My mom had a diamond ring that my sibling and I bought for her when we were teenagers. She wore it for many years without taking it off because that ring was a token of our love. After so many years of wear and tear, the tiny diamond somehow got loose and was lost. My mom searched high and low, day and night, on her hands and knees, investigating every inch of her apartment not because of its monetary value but the precious memories it carried. This instance caused me to think of the lost sheep, the lost coin, and the lost son of Jesus’ parables in Luke 15.
We usually use these parables to refer to saving lost heathen. If we take a closer look, we can see all 100 sheep belonged to the same master, just as that woman owned all 10 coins and the father had two sons from the beginning. It was from these original lots that one sheep strayed, one coin was lost, and one rebellious son left home. These lost ones used to belong; they were precious just as that tiny diamond belonging to my mom. She knew the ring still on her finger no longer had the diamond; it had an empty crown where the diamond once set. It was incomplete just as the 99 sheep, the nine coins and the one son without the lost ones.
Remember what I talked about in “Where have all the Leaders Gone?” about fallen leaders– the gifted pastor, the sacrificial missionary, and the dedicated elder? Didn’t they once belong to a church? A mission agency? A community of believers? When they fall, they are lost, and no one seems to know how to search after these lost leaders. You know what they say, “the higher you are; the harder you fall.” Maybe these lost leaders don’t want to be found; maybe they are still licking their wounds; maybe it is easier to be lost and forgotten than losing face; or maybe they need the gentle, loving hand of God extended by His people to bring them back home where they once belonged– to be restored.
I have been talking and dreaming about the idea of developing an ICU for missionaries and ministers. I am not a doctor or a nurse, but as a counselor I see wounded people almost everyday. I listen and feel their pain; some wounds are so deeply infected that sometimes I have to perform emotional operations, with their permission, to take out whatever is eating them alive. Restoration of God’s fallen leaders starts with not having them get lost in the first place by continuous contact, diligent prayer, and agape love from God’s people close to that leader. You can only correct and restore when the person is present and willing. ICU is a team effort with the Holy Spirit as our head surgeon guiding a group of mature, humble, caring servants of the Lord living out the community of love and dedication.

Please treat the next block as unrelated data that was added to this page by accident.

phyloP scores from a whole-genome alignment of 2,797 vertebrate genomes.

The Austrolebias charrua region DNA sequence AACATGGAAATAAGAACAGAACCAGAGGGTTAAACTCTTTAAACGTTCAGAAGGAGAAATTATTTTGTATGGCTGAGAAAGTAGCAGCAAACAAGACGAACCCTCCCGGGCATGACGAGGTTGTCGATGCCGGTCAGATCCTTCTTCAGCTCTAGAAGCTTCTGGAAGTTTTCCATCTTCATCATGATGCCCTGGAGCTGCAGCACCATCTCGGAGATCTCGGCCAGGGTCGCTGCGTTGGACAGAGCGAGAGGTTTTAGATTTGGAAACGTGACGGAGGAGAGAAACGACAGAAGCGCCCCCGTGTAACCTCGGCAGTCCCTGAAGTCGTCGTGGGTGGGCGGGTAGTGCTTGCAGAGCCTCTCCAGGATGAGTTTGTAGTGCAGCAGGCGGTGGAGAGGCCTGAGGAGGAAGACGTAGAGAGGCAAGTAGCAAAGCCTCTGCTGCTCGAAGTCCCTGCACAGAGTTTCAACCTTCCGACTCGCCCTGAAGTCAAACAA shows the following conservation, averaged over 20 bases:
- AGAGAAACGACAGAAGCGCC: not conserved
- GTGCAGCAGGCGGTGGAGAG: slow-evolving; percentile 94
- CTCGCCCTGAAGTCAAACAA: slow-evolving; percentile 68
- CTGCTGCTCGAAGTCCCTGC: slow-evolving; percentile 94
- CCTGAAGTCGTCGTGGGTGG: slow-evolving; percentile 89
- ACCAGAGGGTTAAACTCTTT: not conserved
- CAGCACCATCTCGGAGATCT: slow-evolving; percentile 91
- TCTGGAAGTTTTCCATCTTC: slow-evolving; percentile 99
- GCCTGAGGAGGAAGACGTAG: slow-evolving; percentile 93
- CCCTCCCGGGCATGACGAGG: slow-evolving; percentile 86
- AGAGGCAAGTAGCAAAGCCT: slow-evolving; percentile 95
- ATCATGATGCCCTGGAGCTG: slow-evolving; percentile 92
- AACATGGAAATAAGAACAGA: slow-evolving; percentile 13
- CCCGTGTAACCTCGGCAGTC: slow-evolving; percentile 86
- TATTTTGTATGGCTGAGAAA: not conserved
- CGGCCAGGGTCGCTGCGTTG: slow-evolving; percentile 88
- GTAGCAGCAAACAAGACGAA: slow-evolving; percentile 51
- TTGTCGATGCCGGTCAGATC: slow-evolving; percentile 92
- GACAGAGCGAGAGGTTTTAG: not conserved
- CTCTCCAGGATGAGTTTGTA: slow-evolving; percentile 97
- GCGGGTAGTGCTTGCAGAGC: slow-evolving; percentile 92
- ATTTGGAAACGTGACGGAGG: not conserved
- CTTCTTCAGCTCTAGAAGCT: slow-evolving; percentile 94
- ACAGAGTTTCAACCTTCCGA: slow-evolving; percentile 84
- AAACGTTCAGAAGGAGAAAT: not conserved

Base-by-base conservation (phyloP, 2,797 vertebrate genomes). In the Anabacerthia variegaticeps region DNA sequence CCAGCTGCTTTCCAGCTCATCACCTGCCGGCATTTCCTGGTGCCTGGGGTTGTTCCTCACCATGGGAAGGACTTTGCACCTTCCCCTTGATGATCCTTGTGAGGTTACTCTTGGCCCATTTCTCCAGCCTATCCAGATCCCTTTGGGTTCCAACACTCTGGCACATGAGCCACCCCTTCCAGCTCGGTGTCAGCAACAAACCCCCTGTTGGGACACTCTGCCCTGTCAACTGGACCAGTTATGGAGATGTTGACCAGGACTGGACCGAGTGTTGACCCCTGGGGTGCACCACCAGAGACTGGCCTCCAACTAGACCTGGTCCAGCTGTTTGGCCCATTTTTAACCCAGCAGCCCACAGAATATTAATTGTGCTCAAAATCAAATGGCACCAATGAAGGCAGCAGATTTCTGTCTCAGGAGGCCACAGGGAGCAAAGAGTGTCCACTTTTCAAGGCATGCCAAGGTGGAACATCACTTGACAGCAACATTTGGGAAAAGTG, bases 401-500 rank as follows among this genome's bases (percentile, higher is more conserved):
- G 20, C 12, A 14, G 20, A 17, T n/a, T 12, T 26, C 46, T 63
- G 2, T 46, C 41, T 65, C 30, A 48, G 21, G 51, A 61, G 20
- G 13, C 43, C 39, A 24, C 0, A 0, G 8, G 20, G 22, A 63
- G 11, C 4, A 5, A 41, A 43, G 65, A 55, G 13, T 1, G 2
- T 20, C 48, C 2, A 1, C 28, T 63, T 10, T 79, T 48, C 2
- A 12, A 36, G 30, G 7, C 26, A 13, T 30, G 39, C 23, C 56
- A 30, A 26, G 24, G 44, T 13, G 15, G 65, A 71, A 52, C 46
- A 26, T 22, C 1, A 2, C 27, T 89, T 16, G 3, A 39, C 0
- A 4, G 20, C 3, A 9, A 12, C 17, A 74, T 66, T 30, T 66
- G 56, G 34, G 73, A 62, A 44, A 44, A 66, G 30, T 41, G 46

During one’s lifetime, there are different big events one attends, from birthday parties to weddings to funerals. I find myself attending ordinations and commissioning services at this point in my life. Maybe that has to do with the fact that most of my friends are in the ministry and some of them have chosen the path of missions. I’ve seen commissioning services take on the form of elaborate wedding ceremonies except for the exchange of rings and the kissing part. Seriously, why do we have commissioning services? Is it a celebration? A public testimony? A time to take pictures and say good-bye? An opportunity to bestow gifts and pray for the missionary?
Actually, the commissioning service symbolizes the missionary’s willingness to submit to the authority of the sending church and missions agency. It is a partnership effort with the missionary as a channel of blessings between the field and the home base. The purpose of the commissioning service is to further the ties of unity and confidence between the missionary and the home church. This is the time to publicly acknowledge the call of God upon this missionary and his family. The church in recognition of this call and in obedience to the Spirit sends the missionary family off by fasting, praying, and laying on of hands. (Acts 13)
Without question, the bride and groom should be the center of focus on their wedding day. What about commissioning services? Shouldn’t the missionary be the star for the day? It is another one of those big events parallel to one’s wedding. After all, we need to make a deep impression to last for at least a term, so people won’t forget the missionary family once they leave. You know what they say, “Out of sight, out of mind!” This is rightly so and maybe needed, but if we take another closer look at Acts 13:1-4, we can see it is the Holy Spirit Who initiated the selection and the sending; the church leaders confirm it by laying their hands on them.
Commissioning services can be uplifting if we can place the center of focus back on the One Who loves the lost, calls and sends those who are willing to go and make disciples of all nations. It is a partnership endeavor like in any wedding; you cannot have the groom without the bride! It takes two. So does the commissioning service; we have the one who sends and the one who is being sent. I have nothing against rituals and ceremonies; it is nice to have members of the official board to form a circle around the missionary family while a prayer is given. It is good to have a charge or exhortation to the church and the missionary family. It is great if the missionary can give a response or testimony. It is heart warming if a slide show and music is presented of the field. Flowers, pictures, gifts, food, and everything else can be enjoyed if the center of focus is on the partnership effort of the God Who sends and the missionary who submits.
The wedding only last a day or a week in some countries, but the marriage a lifetime. How should the commissioning service and the relationship between the sender and missionary be?